GREG...my kids don't -- they don't have to absorb any commercials. When we go to my -- a friend's house and my kids are like, you know, fascinated by commercials...
GREG...because they don't know what they are, you know?
NNAMDISo it's not costing Greg a lot of money. His kids are not watching any commercials. He sees this is the future. But what's the business model that's going to make money in this future, Bill Harlow?
HARLOWWell, I mean, Netflix is making money.
HARLOWSo in that sense, I mean, if that's where he's getting his primary content, that's where it's going to be. And any free content on the Web will still have ads and potentially like there's some premium content in YouTube. There are some other streaming channels where you can watch stuff but there'll be, like, a one minute commercial in the beginning. The free Hulu stuff is the same way.
HARLOWSo, ultimately, what I see happening is that you -- hopefully to me, we'll be paying the distributors or the content providers more directly for what we really want to watch. And maybe we can really (unintelligible).
NNAMDIThat grinding sound you hear is the teeth of cable company executives.
HARLOWExactly. Oh, well.
NNAMDINot liking this conversation.
HARLOWWorld's tiniest violin time is what this is.
NNAMDIIf you've called, stay on the line. We have to take a short break. And a lot of you have indeed called. Greg, thank you very much for your call. The number is 800-433-8850. We're talking with The Computer Guys & Gal. If the lines are busy, shoot us an email to firstname.lastname@example.org. I'm Kojo Nnamdi.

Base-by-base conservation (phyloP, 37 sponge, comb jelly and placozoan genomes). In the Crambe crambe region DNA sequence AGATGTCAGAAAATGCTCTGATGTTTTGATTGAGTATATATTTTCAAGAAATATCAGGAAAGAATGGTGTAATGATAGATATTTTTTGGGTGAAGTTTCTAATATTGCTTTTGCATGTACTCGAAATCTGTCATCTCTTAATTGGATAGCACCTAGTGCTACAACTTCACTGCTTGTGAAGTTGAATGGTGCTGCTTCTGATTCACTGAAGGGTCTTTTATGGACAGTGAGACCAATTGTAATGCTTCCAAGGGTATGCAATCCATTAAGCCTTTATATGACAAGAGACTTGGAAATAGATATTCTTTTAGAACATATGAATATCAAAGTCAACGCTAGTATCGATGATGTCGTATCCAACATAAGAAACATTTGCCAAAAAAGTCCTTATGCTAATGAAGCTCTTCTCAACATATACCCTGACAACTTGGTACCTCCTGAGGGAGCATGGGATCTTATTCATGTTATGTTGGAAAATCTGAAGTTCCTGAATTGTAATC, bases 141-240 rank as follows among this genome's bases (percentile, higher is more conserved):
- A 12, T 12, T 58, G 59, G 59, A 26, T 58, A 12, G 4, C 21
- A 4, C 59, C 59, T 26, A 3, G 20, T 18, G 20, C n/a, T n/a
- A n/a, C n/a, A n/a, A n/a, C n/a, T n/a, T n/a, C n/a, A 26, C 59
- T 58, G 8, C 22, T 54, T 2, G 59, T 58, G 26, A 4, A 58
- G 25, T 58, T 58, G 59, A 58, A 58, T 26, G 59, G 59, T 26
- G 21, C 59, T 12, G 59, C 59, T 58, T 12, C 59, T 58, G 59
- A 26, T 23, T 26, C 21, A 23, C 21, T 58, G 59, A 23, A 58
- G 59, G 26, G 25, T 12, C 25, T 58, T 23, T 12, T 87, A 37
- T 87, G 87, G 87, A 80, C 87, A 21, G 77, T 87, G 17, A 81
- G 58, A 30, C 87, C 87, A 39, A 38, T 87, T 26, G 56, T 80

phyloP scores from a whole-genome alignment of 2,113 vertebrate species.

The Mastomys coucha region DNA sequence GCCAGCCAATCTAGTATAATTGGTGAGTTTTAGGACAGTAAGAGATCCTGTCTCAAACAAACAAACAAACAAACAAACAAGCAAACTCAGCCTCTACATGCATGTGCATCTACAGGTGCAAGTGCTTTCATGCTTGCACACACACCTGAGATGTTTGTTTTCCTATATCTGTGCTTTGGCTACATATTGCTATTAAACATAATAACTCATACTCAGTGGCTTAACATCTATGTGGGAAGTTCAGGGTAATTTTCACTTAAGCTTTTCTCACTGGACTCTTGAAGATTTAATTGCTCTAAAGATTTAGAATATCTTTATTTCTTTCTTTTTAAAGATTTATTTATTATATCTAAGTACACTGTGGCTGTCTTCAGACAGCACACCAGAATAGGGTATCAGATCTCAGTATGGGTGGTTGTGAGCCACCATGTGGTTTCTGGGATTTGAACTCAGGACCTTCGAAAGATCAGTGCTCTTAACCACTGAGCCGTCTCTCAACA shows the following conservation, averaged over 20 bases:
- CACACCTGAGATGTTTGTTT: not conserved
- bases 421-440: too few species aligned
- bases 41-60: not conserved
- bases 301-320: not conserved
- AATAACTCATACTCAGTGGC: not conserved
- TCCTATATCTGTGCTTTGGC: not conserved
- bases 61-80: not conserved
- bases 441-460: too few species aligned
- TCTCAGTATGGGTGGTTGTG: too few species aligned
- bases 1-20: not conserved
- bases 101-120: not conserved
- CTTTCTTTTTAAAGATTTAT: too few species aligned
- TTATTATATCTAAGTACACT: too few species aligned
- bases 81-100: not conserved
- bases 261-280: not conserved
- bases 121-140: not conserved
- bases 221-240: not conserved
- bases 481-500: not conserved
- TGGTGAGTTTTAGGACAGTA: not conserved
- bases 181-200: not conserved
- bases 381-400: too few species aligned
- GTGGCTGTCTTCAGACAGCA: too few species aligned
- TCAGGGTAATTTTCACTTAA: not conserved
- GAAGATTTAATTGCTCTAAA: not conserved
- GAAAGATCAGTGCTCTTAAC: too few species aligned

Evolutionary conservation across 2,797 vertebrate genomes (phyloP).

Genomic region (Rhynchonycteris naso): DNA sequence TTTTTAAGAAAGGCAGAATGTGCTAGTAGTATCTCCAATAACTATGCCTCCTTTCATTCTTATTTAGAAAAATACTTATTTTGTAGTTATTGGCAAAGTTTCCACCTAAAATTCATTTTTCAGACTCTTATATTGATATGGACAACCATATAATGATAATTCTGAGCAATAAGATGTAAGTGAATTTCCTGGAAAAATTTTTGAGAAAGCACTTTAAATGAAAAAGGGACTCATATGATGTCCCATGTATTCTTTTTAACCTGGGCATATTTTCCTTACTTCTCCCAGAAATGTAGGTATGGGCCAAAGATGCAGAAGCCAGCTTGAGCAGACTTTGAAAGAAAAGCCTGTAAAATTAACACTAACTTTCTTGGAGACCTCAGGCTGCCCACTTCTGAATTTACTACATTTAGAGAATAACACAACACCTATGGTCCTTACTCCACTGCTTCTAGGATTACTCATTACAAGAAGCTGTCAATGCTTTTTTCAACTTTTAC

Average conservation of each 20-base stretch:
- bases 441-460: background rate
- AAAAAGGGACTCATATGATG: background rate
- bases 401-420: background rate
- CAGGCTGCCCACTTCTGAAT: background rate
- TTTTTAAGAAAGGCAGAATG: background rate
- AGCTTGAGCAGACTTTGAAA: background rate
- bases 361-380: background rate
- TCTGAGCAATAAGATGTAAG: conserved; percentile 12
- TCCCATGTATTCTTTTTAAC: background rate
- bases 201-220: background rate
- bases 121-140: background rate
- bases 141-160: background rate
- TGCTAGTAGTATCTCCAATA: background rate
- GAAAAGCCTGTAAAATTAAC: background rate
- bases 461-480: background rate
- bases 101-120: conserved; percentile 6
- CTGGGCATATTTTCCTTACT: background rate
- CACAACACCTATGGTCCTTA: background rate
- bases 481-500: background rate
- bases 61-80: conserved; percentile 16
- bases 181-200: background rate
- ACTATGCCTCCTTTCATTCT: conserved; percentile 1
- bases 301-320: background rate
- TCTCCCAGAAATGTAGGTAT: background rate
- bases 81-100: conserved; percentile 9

NNAMDITalking with The Computer Guys & Gal. Allison Druin, chief futurist at the University of Maryland Division of Research and co-director of the Future of Information Alliance at the University of Maryland. John Gilroy, director of business development at Armature Corp., and Bill Harlow, hardware and software technician for Macs and PCs at Mid-Atlantic Consulting, Inc.
NNAMDIOn to the telephones. There are number of people who've been waiting quite a while to talk about stuff that we have been talking about. So here is Charlie in Washington, D.C. Charlie, you're on the air. Go ahead please.
CHARLIEYes, sir. Thank you, Kojo. I would like to turn your attention back to an article in PC Magazine dated 2001. The cover story was "They Know." It covered two programs that NSA had enacted called Carnivore and Echelon which were to monitor cell phone conversations and Internet activity. This goes back to 2001, and, in fact, I have the article. I showed it my children often, and at that time, they were teenagers. And I showed it to them and explained to them that if they go on unusual or weird that they could be subject to scrutiny by NSA or the federal government.
NNAMDISo the revelations by Edward Snowden are absolutely no surprise to you and your kids.
CHARLIEAbsolutely not. And in 2001, they made this very public in the magazine.
NNAMDIAs Charlie said, you read PC Magazine, you learn something.
GILROYAnd now they're called PC Mag, by the way. But I remember talking about Carnivore in this studio in 2001, and I kind of shrugged my shoulders. And it wasn't -- it was like, oh, it's raining in Iowa, and there's Carnivore. There wasn't a very big concern. And like I said, I think a lot of this information that he's released, people have known about it like -- Charlie's known about it. And it's just that Snowden has got some good public relations going. It's a slow news day.